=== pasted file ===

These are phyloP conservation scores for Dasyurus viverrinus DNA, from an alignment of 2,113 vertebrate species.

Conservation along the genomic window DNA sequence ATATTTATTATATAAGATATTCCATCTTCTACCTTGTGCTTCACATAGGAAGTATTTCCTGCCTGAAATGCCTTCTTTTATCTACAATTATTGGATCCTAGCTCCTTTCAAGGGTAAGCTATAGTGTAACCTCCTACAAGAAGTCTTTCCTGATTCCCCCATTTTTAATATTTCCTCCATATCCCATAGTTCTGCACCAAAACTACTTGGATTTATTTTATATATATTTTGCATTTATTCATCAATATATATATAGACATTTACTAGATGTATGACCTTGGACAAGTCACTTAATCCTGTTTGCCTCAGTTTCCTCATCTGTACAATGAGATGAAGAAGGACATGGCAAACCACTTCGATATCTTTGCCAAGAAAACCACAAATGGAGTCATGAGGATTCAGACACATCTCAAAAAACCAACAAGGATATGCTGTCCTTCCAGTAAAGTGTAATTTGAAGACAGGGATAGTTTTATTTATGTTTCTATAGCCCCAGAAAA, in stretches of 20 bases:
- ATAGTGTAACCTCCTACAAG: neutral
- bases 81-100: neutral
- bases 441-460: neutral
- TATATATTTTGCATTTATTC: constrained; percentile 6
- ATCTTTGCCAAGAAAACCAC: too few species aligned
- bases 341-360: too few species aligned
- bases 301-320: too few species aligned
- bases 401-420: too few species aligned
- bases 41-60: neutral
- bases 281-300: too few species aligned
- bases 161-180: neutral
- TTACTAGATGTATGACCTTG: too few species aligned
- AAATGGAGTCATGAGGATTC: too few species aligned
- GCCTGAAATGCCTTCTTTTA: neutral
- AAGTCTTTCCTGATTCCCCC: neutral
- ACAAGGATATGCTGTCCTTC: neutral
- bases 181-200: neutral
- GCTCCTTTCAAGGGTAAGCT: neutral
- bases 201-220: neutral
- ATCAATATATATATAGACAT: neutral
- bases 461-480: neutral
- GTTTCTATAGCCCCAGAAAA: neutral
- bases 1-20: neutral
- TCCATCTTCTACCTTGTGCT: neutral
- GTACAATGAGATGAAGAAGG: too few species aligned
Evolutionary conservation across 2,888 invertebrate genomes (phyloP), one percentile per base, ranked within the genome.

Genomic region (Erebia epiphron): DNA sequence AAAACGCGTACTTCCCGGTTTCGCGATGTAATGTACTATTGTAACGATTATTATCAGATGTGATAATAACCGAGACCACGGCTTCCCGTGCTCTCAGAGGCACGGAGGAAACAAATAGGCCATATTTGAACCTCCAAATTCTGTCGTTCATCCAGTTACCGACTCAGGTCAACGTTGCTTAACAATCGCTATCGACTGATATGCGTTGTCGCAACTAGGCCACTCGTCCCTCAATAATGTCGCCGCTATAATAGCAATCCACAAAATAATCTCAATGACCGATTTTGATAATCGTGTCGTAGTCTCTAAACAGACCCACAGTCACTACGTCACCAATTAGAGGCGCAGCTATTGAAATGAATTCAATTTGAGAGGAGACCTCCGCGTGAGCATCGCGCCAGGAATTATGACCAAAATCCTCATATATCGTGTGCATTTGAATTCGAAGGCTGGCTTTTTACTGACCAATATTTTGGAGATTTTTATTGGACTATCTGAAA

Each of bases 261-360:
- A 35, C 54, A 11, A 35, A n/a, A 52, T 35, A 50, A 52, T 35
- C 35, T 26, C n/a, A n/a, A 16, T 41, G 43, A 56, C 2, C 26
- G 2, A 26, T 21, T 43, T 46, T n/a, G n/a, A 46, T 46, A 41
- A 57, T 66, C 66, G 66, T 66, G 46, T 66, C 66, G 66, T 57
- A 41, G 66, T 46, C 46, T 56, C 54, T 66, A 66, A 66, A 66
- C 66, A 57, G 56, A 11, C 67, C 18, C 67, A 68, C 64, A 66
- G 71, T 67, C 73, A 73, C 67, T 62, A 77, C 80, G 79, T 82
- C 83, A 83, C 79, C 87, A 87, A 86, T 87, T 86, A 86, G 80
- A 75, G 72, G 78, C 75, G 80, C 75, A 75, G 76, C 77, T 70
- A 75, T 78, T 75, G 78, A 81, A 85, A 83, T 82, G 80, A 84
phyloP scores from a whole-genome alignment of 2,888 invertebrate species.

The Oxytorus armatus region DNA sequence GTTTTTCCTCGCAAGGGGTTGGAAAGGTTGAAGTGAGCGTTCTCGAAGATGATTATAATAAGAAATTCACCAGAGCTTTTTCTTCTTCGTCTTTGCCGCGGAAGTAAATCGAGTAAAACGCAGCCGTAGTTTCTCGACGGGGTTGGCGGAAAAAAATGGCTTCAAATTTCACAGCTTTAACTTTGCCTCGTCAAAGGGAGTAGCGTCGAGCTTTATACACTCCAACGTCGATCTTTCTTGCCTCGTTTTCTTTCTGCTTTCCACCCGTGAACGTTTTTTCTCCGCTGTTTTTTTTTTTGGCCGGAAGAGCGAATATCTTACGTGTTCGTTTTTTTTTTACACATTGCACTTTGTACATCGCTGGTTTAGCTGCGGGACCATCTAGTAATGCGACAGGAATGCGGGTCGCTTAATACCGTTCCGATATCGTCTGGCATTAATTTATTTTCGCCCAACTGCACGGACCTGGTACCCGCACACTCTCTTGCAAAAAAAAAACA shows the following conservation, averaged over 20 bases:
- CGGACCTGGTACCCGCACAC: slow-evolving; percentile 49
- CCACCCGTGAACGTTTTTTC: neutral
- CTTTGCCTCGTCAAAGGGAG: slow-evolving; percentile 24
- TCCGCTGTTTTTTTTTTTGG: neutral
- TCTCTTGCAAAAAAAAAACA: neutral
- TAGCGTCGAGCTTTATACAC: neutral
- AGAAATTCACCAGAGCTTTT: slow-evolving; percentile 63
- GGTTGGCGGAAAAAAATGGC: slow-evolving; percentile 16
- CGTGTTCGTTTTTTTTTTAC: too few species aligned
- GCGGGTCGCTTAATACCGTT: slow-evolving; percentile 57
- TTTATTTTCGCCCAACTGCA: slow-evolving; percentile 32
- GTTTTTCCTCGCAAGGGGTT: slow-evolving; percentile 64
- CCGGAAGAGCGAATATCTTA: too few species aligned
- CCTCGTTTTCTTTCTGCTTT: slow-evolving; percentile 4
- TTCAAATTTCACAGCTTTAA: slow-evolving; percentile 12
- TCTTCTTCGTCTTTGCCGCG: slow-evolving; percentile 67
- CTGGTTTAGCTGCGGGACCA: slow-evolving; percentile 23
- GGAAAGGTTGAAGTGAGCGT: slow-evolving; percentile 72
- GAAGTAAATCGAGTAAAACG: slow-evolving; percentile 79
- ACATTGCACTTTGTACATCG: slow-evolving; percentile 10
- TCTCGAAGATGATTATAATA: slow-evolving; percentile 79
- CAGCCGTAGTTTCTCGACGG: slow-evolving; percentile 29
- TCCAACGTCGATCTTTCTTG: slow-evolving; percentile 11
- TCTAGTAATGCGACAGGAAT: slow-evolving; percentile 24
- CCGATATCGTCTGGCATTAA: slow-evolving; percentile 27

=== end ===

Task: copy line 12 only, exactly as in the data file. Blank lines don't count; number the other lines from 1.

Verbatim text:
- bases 281-300: too few species aligned